There are few things more American than the U. S. Cavalry. Think of John Ford’s famous old western, She Wore a Yellow Ribbon, about the wars on the Great Plains. The film turns on the pending retirement of two veteran Cavalry Troopers, First Sergeant Timothy Quincannon, played by Victor MacLaglen, and Captain Nathan Brittles, played by John Wayne.
The First Sergeant stated: “The Army will never be the same when we retire, sir.”
But the captain knew better. “The Army is always the same. The sun and the moon change, but the Army knows no seasons.”
The Army is always the same. That movie had it right. Uniforms change. Faces change. Weapons and tactics change. But at its core, the Army is always the same. The Cavalry is always the same. And that is a result of a few men chosen to set and enforce the standards: the First Sergeants.
The essentials of Command Sergeant Major Dick Morgan’s account would be very familiar to Timothy Quincannon or Nathan Brittles. But in the world of The First Sergeants, the enemies are not Plains warriors on swift ponies, but the armored regiments of the Soviet Russians over across the wire. Dick Morgan’s Troopers do not ride the yellowing long grass of the Great Plains, but instead defend the rolling farmland of south central Germany. Their mounts are not big brown Federal horses, but great green snorting, clanking tanks capable of shooting a projectile the size of a fire extinguisher more than a mile away. And yet, from the Cavalry of the Plains Wars to the Cavalry of the Cold War, there is continuity. And that is embodied in the service and character of the men who make the Cavalry what it is—the First Sergeants.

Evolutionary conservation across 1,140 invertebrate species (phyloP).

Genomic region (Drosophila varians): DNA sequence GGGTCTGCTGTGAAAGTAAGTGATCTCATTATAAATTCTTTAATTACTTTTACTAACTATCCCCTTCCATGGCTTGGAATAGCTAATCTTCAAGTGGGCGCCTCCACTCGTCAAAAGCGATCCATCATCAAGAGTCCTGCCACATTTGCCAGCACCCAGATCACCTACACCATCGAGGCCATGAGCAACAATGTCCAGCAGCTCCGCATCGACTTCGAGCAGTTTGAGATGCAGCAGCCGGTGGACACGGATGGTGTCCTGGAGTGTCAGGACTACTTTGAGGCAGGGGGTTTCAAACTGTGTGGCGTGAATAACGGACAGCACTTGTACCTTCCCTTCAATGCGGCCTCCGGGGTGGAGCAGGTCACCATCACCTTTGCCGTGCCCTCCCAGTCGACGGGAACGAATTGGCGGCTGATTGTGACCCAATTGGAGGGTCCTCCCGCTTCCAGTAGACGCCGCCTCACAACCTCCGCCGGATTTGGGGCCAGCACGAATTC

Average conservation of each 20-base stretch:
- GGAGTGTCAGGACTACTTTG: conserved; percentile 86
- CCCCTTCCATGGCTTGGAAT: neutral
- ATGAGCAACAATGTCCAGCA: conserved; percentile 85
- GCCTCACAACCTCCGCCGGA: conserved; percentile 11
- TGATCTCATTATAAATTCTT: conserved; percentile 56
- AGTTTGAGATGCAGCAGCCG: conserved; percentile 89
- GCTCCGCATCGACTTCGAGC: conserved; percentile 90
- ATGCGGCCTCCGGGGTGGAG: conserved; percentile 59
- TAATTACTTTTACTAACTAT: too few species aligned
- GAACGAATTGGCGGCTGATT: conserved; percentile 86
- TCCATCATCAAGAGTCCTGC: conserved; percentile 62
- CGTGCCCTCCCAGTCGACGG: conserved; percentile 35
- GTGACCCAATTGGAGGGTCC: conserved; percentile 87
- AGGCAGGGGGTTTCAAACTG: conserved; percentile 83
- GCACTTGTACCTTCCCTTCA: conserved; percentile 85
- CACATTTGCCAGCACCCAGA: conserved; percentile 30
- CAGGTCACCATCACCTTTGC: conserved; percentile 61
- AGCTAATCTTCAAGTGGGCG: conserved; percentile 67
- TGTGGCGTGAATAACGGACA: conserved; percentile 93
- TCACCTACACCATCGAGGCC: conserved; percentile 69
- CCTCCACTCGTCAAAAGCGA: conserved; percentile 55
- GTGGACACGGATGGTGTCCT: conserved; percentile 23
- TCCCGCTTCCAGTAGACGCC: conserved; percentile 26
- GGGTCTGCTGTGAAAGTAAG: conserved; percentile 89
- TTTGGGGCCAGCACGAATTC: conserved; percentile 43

For younger Americans, the dangerous stand-off between Americans and Russians in central Germany is as distant as the campaigning against the Sioux in the Dakota Territory. From today’s vantage, it all seems very clear that the Soviets were doomed to collapse without initiating Armageddon, an outcome that to too many seems neatly preordained. But it was anything but inevitable to those who lived it, and indeed, made it so. For 46 years, from 1945 until 1991, men like Dick Morgan held the line, day and night, in heat and cold, in choking dust and driving rain. Their skill, discipline, determination—and guts—broke the will of the Russians, and ensured that the Cold War ended with a whimper, not a bang. This is their story.
Daniel P. Bolger
Lieutenant General, U.S. Army